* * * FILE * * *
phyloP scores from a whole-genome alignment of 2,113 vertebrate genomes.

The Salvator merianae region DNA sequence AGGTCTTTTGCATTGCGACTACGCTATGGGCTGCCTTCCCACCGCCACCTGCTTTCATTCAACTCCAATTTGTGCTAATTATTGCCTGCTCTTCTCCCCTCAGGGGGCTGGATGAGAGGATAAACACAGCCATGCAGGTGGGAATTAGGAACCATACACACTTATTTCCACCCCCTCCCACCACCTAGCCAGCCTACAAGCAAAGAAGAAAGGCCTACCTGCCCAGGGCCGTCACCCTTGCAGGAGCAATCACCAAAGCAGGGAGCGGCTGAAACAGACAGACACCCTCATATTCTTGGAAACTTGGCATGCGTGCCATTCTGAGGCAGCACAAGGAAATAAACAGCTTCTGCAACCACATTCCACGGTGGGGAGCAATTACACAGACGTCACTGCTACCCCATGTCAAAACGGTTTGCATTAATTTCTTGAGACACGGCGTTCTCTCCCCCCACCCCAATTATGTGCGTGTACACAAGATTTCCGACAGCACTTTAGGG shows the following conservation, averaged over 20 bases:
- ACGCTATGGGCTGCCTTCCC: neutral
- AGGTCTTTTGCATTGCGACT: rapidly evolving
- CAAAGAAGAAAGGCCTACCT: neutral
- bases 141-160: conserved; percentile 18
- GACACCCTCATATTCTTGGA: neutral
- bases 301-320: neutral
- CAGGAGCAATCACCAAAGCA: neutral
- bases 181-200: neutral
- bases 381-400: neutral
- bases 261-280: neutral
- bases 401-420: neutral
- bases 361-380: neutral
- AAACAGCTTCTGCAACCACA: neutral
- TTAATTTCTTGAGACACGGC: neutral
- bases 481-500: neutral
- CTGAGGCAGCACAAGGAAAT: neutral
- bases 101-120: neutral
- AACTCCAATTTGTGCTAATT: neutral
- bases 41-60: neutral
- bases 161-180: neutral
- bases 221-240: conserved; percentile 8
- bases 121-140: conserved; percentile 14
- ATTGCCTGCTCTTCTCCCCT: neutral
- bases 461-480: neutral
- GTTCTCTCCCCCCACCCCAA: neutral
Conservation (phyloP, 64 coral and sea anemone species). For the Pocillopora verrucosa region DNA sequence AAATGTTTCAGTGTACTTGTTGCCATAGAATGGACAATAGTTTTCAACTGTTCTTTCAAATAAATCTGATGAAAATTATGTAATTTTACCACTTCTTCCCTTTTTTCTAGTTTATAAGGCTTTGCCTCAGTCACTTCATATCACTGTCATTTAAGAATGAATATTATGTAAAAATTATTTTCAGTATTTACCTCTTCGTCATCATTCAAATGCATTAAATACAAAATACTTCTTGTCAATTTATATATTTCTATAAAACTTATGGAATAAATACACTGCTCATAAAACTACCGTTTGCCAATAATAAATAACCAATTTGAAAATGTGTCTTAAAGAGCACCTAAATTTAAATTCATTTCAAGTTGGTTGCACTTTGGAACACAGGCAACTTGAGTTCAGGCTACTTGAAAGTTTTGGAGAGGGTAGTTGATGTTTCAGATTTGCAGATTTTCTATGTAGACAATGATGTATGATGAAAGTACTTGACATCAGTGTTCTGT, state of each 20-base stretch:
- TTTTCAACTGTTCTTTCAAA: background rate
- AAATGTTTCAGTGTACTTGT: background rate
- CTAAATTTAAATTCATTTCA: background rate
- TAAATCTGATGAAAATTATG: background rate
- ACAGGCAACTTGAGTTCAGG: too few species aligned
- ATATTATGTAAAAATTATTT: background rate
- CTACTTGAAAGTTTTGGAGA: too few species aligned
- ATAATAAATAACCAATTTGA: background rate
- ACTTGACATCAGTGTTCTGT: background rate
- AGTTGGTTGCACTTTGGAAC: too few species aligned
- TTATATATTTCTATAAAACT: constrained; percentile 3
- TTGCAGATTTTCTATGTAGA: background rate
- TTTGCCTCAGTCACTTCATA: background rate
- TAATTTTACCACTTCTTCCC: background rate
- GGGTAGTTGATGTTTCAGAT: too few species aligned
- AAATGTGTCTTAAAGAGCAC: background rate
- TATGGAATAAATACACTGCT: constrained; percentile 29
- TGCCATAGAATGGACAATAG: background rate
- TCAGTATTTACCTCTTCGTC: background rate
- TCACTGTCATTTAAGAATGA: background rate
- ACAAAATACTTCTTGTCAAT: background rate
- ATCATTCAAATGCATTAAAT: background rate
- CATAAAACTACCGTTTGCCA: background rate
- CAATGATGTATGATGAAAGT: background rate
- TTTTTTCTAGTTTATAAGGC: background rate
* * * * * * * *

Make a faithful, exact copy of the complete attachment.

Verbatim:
phyloP scores from a whole-genome alignment of 2,113 vertebrate genomes.

The Salvator merianae region DNA sequence AGGTCTTTTGCATTGCGACTACGCTATGGGCTGCCTTCCCACCGCCACCTGCTTTCATTCAACTCCAATTTGTGCTAATTATTGCCTGCTCTTCTCCCCTCAGGGGGCTGGATGAGAGGATAAACACAGCCATGCAGGTGGGAATTAGGAACCATACACACTTATTTCCACCCCCTCCCACCACCTAGCCAGCCTACAAGCAAAGAAGAAAGGCCTACCTGCCCAGGGCCGTCACCCTTGCAGGAGCAATCACCAAAGCAGGGAGCGGCTGAAACAGACAGACACCCTCATATTCTTGGAAACTTGGCATGCGTGCCATTCTGAGGCAGCACAAGGAAATAAACAGCTTCTGCAACCACATTCCACGGTGGGGAGCAATTACACAGACGTCACTGCTACCCCATGTCAAAACGGTTTGCATTAATTTCTTGAGACACGGCGTTCTCTCCCCCCACCCCAATTATGTGCGTGTACACAAGATTTCCGACAGCACTTTAGGG shows the following conservation, averaged over 20 bases:
- ACGCTATGGGCTGCCTTCCC: neutral
- AGGTCTTTTGCATTGCGACT: rapidly evolving
- CAAAGAAGAAAGGCCTACCT: neutral
- bases 141-160: conserved; percentile 18
- GACACCCTCATATTCTTGGA: neutral
- bases 301-320: neutral
- CAGGAGCAATCACCAAAGCA: neutral
- bases 181-200: neutral
- bases 381-400: neutral
- bases 261-280: neutral
- bases 401-420: neutral
- bases 361-380: neutral
- AAACAGCTTCTGCAACCACA: neutral
- TTAATTTCTTGAGACACGGC: neutral
- bases 481-500: neutral
- CTGAGGCAGCACAAGGAAAT: neutral
- bases 101-120: neutral
- AACTCCAATTTGTGCTAATT: neutral
- bases 41-60: neutral
- bases 161-180: neutral
- bases 221-240: conserved; percentile 8
- bases 121-140: conserved; percentile 14
- ATTGCCTGCTCTTCTCCCCT: neutral
- bases 461-480: neutral
- GTTCTCTCCCCCCACCCCAA: neutral
Conservation (phyloP, 64 coral and sea anemone species). For the Pocillopora verrucosa region DNA sequence AAATGTTTCAGTGTACTTGTTGCCATAGAATGGACAATAGTTTTCAACTGTTCTTTCAAATAAATCTGATGAAAATTATGTAATTTTACCACTTCTTCCCTTTTTTCTAGTTTATAAGGCTTTGCCTCAGTCACTTCATATCACTGTCATTTAAGAATGAATATTATGTAAAAATTATTTTCAGTATTTACCTCTTCGTCATCATTCAAATGCATTAAATACAAAATACTTCTTGTCAATTTATATATTTCTATAAAACTTATGGAATAAATACACTGCTCATAAAACTACCGTTTGCCAATAATAAATAACCAATTTGAAAATGTGTCTTAAAGAGCACCTAAATTTAAATTCATTTCAAGTTGGTTGCACTTTGGAACACAGGCAACTTGAGTTCAGGCTACTTGAAAGTTTTGGAGAGGGTAGTTGATGTTTCAGATTTGCAGATTTTCTATGTAGACAATGATGTATGATGAAAGTACTTGACATCAGTGTTCTGT, state of each 20-base stretch:
- TTTTCAACTGTTCTTTCAAA: background rate
- AAATGTTTCAGTGTACTTGT: background rate
- CTAAATTTAAATTCATTTCA: background rate
- TAAATCTGATGAAAATTATG: background rate
- ACAGGCAACTTGAGTTCAGG: too few species aligned
- ATATTATGTAAAAATTATTT: background rate
- CTACTTGAAAGTTTTGGAGA: too few species aligned
- ATAATAAATAACCAATTTGA: background rate
- ACTTGACATCAGTGTTCTGT: background rate
- AGTTGGTTGCACTTTGGAAC: too few species aligned
- TTATATATTTCTATAAAACT: constrained; percentile 3
- TTGCAGATTTTCTATGTAGA: background rate
- TTTGCCTCAGTCACTTCATA: background rate
- TAATTTTACCACTTCTTCCC: background rate
- GGGTAGTTGATGTTTCAGAT: too few species aligned
- AAATGTGTCTTAAAGAGCAC: background rate
- TATGGAATAAATACACTGCT: constrained; percentile 29
- TGCCATAGAATGGACAATAG: background rate
- TCAGTATTTACCTCTTCGTC: background rate
- TCACTGTCATTTAAGAATGA: background rate
- ACAAAATACTTCTTGTCAAT: background rate
- ATCATTCAAATGCATTAAAT: background rate
- CATAAAACTACCGTTTGCCA: background rate
- CAATGATGTATGATGAAAGT: background rate
- TTTTTTCTAGTTTATAAGGC: background rate